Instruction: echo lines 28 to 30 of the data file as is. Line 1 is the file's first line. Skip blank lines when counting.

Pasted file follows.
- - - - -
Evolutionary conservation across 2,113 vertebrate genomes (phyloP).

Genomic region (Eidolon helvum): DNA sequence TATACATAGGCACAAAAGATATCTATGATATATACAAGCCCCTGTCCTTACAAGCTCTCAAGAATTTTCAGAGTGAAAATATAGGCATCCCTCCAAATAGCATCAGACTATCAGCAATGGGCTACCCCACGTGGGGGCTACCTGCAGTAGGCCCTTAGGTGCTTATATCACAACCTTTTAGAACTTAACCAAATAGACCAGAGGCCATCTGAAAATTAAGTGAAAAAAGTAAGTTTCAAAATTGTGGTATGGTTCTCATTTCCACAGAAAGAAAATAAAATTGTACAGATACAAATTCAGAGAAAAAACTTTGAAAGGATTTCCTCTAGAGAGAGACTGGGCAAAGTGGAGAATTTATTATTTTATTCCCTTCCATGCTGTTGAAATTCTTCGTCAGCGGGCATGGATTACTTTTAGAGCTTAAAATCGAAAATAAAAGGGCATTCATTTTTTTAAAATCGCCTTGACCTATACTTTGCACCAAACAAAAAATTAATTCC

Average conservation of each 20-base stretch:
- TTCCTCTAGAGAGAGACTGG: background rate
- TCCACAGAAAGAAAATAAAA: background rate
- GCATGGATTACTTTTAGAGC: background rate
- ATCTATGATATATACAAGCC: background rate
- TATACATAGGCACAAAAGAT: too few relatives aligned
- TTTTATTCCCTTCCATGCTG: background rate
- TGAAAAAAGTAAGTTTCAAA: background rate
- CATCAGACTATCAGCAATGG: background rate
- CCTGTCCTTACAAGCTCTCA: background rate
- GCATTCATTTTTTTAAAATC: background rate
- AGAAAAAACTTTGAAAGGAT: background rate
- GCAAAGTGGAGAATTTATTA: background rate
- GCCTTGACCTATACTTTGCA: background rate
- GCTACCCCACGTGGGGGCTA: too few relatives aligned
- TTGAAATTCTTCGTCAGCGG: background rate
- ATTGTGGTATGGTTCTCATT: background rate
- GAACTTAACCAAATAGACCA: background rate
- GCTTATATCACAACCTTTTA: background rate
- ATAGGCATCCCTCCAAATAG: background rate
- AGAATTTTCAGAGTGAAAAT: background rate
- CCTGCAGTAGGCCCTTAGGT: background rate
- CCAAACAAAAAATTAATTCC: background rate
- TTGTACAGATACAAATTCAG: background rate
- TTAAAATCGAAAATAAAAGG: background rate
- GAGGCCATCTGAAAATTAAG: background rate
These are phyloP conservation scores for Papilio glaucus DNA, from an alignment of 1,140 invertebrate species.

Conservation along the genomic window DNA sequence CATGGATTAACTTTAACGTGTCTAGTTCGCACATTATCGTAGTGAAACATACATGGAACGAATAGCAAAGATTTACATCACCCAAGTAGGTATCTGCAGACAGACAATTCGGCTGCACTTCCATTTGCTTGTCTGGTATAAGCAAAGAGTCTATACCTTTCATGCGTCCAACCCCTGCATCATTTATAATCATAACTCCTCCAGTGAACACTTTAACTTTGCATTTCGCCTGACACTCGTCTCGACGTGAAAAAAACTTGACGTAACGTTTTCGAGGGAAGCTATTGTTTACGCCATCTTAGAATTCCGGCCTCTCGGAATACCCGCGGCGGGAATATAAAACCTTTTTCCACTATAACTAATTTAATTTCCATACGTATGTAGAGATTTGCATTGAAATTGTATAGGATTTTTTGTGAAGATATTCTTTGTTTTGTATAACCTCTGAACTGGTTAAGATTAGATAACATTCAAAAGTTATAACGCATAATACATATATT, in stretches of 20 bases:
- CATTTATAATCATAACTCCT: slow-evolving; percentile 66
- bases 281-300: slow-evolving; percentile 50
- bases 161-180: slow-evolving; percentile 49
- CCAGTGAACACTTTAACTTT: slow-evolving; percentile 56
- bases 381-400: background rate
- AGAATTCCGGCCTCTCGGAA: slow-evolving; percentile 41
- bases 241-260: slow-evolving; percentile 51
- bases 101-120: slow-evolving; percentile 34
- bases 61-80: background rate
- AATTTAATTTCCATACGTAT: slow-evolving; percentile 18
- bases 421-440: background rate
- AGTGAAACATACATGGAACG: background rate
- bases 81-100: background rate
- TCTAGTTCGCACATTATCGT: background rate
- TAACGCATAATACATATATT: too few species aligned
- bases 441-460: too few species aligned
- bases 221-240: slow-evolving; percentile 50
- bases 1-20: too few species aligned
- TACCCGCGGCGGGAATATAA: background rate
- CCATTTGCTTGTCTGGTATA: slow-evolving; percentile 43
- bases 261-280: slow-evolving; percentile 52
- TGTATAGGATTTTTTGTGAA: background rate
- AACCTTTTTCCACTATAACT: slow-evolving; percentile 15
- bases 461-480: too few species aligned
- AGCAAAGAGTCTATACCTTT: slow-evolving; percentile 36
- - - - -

- GAGGCCATCTGAAAATTAAG: background rate
These are phyloP conservation scores for Papilio glaucus DNA, from an alignment of 1,140 invertebrate species.

Conservation along the genomic window DNA sequence CATGGATTAACTTTAACGTGTCTAGTTCGCACATTATCGTAGTGAAACATACATGGAACGAATAGCAAAGATTTACATCACCCAAGTAGGTATCTGCAGACAGACAATTCGGCTGCACTTCCATTTGCTTGTCTGGTATAAGCAAAGAGTCTATACCTTTCATGCGTCCAACCCCTGCATCATTTATAATCATAACTCCTCCAGTGAACACTTTAACTTTGCATTTCGCCTGACACTCGTCTCGACGTGAAAAAAACTTGACGTAACGTTTTCGAGGGAAGCTATTGTTTACGCCATCTTAGAATTCCGGCCTCTCGGAATACCCGCGGCGGGAATATAAAACCTTTTTCCACTATAACTAATTTAATTTCCATACGTATGTAGAGATTTGCATTGAAATTGTATAGGATTTTTTGTGAAGATATTCTTTGTTTTGTATAACCTCTGAACTGGTTAAGATTAGATAACATTCAAAAGTTATAACGCATAATACATATATT, in stretches of 20 bases: